Michael P. Burke, Columbia University, New York, NY, USA, and Stephen J. Klippenstein, Argonne National Laboratory, Il, USA, have discovered a new class of chemical reactions: Three molecules each participate in the breaking and forming of chemical bonds.
Up to now, three classes of reactions have been considered: Unimolecular reactions (one reactant makes or breaks bonds); bimolecular reactions (two reactants collide and react); and termolecular association reactions (two reactants collide and combine, and then bump into a third molecule that takes some energy away to make it stable). A fourth class, chemically termolecular reactions, was first hypothesized by Cyril Hinshelwood and Nikolay Semenov in the 1920s and 30s (e.g., ) and was then considered unimportant.
Using data from ab initio master equation and kinetic-transport simulations for the processes in the reaction of gases, for example, during combustion, the researchers showed that chemically termolecular reactions are major chemical pathways and that they impact flame propagation speeds, a measured rate of expansion of the flame front in a combustion reaction. The reaction is enabled by an “ephemeral collision complex”, formed from the collision of two molecules (e.g., H + O2). It lives long enough to collide with a third, reactive molecule (e.g. H radical), yielding in a “chemically termolecular reaction” product.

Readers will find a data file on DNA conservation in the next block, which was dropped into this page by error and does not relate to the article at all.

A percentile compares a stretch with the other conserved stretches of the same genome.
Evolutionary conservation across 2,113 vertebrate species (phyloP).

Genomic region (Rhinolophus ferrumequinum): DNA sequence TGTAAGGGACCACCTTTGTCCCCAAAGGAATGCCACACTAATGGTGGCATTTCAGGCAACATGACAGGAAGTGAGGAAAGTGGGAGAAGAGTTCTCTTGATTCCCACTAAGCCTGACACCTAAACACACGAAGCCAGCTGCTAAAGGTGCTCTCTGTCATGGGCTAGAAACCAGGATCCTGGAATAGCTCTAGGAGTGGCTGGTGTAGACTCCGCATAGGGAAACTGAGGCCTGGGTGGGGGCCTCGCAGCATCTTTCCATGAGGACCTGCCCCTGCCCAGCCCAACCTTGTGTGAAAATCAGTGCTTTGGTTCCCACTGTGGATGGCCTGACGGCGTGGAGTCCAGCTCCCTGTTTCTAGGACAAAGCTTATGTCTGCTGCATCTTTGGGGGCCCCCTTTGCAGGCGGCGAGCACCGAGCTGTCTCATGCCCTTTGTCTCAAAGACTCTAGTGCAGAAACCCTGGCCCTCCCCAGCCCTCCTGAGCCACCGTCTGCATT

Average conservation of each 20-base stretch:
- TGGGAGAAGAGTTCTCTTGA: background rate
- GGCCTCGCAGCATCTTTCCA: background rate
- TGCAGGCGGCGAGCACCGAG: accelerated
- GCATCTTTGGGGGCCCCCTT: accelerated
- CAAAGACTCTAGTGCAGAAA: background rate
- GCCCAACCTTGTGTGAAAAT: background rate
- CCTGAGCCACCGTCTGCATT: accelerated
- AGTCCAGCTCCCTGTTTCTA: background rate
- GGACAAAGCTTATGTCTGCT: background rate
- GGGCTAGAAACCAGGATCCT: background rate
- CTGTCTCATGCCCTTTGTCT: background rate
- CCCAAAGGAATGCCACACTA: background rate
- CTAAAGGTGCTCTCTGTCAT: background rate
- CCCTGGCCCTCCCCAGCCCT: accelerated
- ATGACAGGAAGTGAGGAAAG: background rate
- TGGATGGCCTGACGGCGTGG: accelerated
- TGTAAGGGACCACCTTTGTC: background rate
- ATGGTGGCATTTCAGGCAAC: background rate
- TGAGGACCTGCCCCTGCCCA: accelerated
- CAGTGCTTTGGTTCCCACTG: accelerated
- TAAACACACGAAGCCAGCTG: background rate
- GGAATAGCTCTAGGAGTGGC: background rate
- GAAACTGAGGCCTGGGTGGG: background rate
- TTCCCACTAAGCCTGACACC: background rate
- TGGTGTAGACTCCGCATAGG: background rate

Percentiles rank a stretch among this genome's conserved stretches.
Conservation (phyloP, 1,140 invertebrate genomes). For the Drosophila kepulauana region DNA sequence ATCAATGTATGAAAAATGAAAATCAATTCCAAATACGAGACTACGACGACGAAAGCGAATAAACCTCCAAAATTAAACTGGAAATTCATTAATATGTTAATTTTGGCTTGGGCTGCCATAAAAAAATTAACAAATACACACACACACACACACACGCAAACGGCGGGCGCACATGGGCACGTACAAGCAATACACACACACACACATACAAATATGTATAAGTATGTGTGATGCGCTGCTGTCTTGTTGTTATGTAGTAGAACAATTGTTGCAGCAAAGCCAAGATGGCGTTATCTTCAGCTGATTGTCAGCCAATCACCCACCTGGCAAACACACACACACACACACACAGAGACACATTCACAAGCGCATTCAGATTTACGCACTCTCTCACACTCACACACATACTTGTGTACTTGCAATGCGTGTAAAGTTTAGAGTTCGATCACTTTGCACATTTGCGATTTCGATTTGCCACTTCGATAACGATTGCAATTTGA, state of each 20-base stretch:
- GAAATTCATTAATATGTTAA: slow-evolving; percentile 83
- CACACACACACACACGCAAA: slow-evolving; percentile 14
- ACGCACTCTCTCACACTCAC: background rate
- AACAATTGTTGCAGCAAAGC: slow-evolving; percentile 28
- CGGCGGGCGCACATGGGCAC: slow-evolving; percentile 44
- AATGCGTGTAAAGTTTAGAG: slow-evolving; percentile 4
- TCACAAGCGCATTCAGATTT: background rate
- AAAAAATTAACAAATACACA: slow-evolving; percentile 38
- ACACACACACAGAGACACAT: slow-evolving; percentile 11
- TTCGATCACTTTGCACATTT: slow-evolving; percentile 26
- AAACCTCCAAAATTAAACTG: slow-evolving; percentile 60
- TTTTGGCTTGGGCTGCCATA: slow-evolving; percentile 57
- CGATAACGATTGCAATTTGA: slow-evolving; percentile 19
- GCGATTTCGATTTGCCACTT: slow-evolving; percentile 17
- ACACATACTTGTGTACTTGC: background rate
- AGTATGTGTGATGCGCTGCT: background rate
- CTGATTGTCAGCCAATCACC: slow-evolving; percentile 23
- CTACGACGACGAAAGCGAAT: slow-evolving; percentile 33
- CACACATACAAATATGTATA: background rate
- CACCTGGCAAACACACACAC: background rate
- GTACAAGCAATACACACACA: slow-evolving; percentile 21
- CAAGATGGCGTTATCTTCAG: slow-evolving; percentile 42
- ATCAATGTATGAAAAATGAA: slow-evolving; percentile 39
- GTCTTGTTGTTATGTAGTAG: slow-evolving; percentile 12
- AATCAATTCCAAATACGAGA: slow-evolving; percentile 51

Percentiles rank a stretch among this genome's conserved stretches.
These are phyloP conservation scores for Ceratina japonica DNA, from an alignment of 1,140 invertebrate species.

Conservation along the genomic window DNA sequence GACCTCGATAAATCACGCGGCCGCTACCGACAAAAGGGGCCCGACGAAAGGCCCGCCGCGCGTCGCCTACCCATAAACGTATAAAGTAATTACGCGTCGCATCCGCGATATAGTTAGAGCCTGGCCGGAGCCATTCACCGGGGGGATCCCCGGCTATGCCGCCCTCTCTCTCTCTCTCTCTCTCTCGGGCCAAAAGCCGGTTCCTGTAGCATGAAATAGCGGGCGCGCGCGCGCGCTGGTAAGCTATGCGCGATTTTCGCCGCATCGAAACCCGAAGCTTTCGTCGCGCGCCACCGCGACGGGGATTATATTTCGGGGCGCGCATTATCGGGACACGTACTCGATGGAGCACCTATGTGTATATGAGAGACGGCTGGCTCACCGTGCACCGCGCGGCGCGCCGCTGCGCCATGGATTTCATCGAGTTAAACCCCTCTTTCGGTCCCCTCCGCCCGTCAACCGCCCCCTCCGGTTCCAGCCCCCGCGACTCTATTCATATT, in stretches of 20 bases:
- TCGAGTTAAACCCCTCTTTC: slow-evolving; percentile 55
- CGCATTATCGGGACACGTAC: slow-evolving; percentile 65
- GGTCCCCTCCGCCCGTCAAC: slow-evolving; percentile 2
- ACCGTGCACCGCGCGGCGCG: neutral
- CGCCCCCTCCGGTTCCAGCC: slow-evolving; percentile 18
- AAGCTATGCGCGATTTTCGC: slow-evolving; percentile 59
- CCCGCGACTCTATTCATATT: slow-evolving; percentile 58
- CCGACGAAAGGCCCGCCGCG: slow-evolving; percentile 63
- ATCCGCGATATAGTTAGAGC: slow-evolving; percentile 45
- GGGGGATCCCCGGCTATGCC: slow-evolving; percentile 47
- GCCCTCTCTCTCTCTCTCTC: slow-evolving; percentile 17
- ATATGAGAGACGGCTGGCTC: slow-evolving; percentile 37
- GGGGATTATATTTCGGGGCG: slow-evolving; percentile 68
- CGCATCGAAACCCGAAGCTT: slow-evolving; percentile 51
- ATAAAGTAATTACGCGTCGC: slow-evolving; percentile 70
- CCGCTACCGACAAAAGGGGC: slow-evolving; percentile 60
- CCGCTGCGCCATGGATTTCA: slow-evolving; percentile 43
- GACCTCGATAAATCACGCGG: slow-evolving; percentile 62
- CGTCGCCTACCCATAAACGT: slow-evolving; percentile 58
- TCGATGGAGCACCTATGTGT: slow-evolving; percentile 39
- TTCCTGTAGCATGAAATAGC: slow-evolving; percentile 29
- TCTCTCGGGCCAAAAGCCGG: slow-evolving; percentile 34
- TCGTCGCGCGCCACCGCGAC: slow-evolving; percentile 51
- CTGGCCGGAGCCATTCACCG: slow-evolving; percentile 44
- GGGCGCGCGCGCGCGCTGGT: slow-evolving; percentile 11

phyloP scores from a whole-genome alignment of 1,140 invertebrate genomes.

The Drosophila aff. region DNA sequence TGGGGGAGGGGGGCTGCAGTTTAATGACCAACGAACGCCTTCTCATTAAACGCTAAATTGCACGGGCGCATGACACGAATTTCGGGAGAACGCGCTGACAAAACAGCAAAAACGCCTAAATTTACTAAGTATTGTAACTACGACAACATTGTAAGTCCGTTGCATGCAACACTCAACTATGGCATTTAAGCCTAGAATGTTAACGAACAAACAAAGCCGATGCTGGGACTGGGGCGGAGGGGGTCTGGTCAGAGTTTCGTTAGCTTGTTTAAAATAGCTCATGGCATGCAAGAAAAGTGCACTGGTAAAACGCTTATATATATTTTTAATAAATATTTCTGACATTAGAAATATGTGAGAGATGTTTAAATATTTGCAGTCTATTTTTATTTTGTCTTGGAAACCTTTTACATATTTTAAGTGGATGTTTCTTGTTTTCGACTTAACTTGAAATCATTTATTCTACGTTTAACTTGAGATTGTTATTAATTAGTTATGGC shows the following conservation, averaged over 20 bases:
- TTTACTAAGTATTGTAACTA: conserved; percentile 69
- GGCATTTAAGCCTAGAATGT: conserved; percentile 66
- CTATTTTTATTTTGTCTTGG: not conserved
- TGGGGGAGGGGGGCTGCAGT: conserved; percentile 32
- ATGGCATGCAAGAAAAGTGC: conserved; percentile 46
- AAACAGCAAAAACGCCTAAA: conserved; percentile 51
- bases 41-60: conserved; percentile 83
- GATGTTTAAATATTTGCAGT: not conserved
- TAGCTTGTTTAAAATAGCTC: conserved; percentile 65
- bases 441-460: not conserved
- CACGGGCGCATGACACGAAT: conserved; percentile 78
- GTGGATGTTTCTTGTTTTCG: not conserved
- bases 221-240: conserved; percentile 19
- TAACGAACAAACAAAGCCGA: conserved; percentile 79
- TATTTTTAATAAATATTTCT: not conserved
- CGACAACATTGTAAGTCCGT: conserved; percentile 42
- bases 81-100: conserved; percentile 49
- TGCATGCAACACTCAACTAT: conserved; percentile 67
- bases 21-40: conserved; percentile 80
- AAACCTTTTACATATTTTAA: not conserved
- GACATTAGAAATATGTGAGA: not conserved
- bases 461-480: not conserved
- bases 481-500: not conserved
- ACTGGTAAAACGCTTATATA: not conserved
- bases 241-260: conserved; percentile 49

This reaction class probably plays an important role in our daily lives. According to the researchers, it is found, among others, in combustion engines, in rocket propellants, or in lightning in the earth’s atmosphere. In the engines and rocket engines, this three-partner reaction could influence the spread of flames and heat.
- Ephemeral collision complexes mediate chemically termolecular transformations that affect system chemistry,
Michael P. Burke, Stephen J. Klippenstein,
Nature Chem. 2017.
 Cyril Norman Hinshelwood, Thomas Edward Green, J. Chem. Soc. 1926, 129, 730–739. https://doi.org/10.1039/JR9262900730